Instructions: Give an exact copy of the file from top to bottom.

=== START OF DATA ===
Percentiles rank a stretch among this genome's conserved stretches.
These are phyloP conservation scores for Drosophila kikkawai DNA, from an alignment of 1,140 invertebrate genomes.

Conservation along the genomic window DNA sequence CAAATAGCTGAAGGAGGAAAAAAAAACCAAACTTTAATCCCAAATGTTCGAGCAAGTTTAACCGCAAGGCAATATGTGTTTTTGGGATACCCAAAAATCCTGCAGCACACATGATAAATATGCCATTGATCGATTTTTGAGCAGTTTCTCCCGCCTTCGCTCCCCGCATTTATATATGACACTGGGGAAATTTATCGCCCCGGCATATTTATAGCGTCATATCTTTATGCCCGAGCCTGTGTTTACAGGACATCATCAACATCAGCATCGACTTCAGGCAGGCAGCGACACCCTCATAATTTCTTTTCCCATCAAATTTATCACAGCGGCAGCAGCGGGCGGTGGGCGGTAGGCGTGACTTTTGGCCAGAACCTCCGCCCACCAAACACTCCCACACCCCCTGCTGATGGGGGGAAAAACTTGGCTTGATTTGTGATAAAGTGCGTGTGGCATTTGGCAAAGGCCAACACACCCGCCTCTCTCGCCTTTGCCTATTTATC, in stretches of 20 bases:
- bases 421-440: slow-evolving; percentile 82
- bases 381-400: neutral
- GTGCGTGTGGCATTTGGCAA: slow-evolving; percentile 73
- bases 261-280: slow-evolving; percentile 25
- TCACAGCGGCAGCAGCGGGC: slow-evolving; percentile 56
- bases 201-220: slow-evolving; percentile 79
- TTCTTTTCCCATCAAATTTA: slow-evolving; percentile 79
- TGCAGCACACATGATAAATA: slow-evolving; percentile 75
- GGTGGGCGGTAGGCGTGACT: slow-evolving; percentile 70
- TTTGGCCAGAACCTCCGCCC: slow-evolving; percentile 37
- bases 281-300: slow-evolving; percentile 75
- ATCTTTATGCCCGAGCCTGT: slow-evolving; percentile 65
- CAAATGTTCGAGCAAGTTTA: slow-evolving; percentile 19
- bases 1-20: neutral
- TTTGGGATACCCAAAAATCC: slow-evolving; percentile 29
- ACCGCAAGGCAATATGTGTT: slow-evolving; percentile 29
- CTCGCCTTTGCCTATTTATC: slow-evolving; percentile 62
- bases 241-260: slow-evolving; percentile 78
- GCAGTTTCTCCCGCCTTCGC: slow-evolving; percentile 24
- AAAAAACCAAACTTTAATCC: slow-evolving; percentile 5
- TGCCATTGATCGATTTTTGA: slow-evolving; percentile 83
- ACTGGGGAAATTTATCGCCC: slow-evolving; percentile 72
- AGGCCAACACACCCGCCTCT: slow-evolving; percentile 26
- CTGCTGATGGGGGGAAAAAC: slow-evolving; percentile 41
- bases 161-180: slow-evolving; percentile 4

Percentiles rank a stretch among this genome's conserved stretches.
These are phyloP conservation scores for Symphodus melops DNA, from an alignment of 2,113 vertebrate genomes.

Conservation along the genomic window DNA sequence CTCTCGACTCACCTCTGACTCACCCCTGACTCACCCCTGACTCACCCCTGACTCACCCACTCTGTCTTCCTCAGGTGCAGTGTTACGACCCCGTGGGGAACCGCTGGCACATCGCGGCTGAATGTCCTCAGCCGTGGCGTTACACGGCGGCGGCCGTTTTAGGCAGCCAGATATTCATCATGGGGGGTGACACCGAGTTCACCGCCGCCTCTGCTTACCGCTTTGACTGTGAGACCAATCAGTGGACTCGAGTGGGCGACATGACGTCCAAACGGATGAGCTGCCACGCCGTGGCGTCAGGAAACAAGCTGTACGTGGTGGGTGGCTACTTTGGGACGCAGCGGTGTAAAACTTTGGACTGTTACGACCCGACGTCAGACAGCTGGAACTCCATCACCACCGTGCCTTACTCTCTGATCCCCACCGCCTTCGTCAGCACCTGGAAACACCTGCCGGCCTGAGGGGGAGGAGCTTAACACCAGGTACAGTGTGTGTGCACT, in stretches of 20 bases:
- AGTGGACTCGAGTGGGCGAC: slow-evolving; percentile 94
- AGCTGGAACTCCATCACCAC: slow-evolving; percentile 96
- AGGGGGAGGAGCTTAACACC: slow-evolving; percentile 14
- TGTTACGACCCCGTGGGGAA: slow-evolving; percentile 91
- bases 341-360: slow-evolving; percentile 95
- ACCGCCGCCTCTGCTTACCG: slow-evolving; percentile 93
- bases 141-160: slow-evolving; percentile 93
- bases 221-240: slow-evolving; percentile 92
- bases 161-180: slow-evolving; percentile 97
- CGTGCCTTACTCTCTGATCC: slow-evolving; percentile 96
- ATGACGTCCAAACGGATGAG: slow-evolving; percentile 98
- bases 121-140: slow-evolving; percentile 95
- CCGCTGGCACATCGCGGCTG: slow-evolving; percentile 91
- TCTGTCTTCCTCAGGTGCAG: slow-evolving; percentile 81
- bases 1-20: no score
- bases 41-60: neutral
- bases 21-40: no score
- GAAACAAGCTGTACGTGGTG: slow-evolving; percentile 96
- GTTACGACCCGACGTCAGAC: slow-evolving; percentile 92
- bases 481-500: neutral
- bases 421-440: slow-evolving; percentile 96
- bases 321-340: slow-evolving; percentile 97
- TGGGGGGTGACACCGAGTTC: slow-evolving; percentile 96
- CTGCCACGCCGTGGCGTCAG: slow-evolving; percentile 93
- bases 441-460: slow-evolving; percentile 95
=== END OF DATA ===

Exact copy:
Percentiles rank a stretch among this genome's conserved stretches.
These are phyloP conservation scores for Drosophila kikkawai DNA, from an alignment of 1,140 invertebrate genomes.

Conservation along the genomic window DNA sequence CAAATAGCTGAAGGAGGAAAAAAAAACCAAACTTTAATCCCAAATGTTCGAGCAAGTTTAACCGCAAGGCAATATGTGTTTTTGGGATACCCAAAAATCCTGCAGCACACATGATAAATATGCCATTGATCGATTTTTGAGCAGTTTCTCCCGCCTTCGCTCCCCGCATTTATATATGACACTGGGGAAATTTATCGCCCCGGCATATTTATAGCGTCATATCTTTATGCCCGAGCCTGTGTTTACAGGACATCATCAACATCAGCATCGACTTCAGGCAGGCAGCGACACCCTCATAATTTCTTTTCCCATCAAATTTATCACAGCGGCAGCAGCGGGCGGTGGGCGGTAGGCGTGACTTTTGGCCAGAACCTCCGCCCACCAAACACTCCCACACCCCCTGCTGATGGGGGGAAAAACTTGGCTTGATTTGTGATAAAGTGCGTGTGGCATTTGGCAAAGGCCAACACACCCGCCTCTCTCGCCTTTGCCTATTTATC, in stretches of 20 bases:
- bases 421-440: slow-evolving; percentile 82
- bases 381-400: neutral
- GTGCGTGTGGCATTTGGCAA: slow-evolving; percentile 73
- bases 261-280: slow-evolving; percentile 25
- TCACAGCGGCAGCAGCGGGC: slow-evolving; percentile 56
- bases 201-220: slow-evolving; percentile 79
- TTCTTTTCCCATCAAATTTA: slow-evolving; percentile 79
- TGCAGCACACATGATAAATA: slow-evolving; percentile 75
- GGTGGGCGGTAGGCGTGACT: slow-evolving; percentile 70
- TTTGGCCAGAACCTCCGCCC: slow-evolving; percentile 37
- bases 281-300: slow-evolving; percentile 75
- ATCTTTATGCCCGAGCCTGT: slow-evolving; percentile 65
- CAAATGTTCGAGCAAGTTTA: slow-evolving; percentile 19
- bases 1-20: neutral
- TTTGGGATACCCAAAAATCC: slow-evolving; percentile 29
- ACCGCAAGGCAATATGTGTT: slow-evolving; percentile 29
- CTCGCCTTTGCCTATTTATC: slow-evolving; percentile 62
- bases 241-260: slow-evolving; percentile 78
- GCAGTTTCTCCCGCCTTCGC: slow-evolving; percentile 24
- AAAAAACCAAACTTTAATCC: slow-evolving; percentile 5
- TGCCATTGATCGATTTTTGA: slow-evolving; percentile 83
- ACTGGGGAAATTTATCGCCC: slow-evolving; percentile 72
- AGGCCAACACACCCGCCTCT: slow-evolving; percentile 26
- CTGCTGATGGGGGGAAAAAC: slow-evolving; percentile 41
- bases 161-180: slow-evolving; percentile 4

Percentiles rank a stretch among this genome's conserved stretches.
These are phyloP conservation scores for Symphodus melops DNA, from an alignment of 2,113 vertebrate genomes.

Conservation along the genomic window DNA sequence CTCTCGACTCACCTCTGACTCACCCCTGACTCACCCCTGACTCACCCCTGACTCACCCACTCTGTCTTCCTCAGGTGCAGTGTTACGACCCCGTGGGGAACCGCTGGCACATCGCGGCTGAATGTCCTCAGCCGTGGCGTTACACGGCGGCGGCCGTTTTAGGCAGCCAGATATTCATCATGGGGGGTGACACCGAGTTCACCGCCGCCTCTGCTTACCGCTTTGACTGTGAGACCAATCAGTGGACTCGAGTGGGCGACATGACGTCCAAACGGATGAGCTGCCACGCCGTGGCGTCAGGAAACAAGCTGTACGTGGTGGGTGGCTACTTTGGGACGCAGCGGTGTAAAACTTTGGACTGTTACGACCCGACGTCAGACAGCTGGAACTCCATCACCACCGTGCCTTACTCTCTGATCCCCACCGCCTTCGTCAGCACCTGGAAACACCTGCCGGCCTGAGGGGGAGGAGCTTAACACCAGGTACAGTGTGTGTGCACT, in stretches of 20 bases:
- AGTGGACTCGAGTGGGCGAC: slow-evolving; percentile 94
- AGCTGGAACTCCATCACCAC: slow-evolving; percentile 96
- AGGGGGAGGAGCTTAACACC: slow-evolving; percentile 14
- TGTTACGACCCCGTGGGGAA: slow-evolving; percentile 91
- bases 341-360: slow-evolving; percentile 95
- ACCGCCGCCTCTGCTTACCG: slow-evolving; percentile 93
- bases 141-160: slow-evolving; percentile 93
- bases 221-240: slow-evolving; percentile 92
- bases 161-180: slow-evolving; percentile 97
- CGTGCCTTACTCTCTGATCC: slow-evolving; percentile 96
- ATGACGTCCAAACGGATGAG: slow-evolving; percentile 98
- bases 121-140: slow-evolving; percentile 95
- CCGCTGGCACATCGCGGCTG: slow-evolving; percentile 91
- TCTGTCTTCCTCAGGTGCAG: slow-evolving; percentile 81
- bases 1-20: no score
- bases 41-60: neutral
- bases 21-40: no score
- GAAACAAGCTGTACGTGGTG: slow-evolving; percentile 96
- GTTACGACCCGACGTCAGAC: slow-evolving; percentile 92
- bases 481-500: neutral
- bases 421-440: slow-evolving; percentile 96
- bases 321-340: slow-evolving; percentile 97
- TGGGGGGTGACACCGAGTTC: slow-evolving; percentile 96
- CTGCCACGCCGTGGCGTCAG: slow-evolving; percentile 93
- bases 441-460: slow-evolving; percentile 95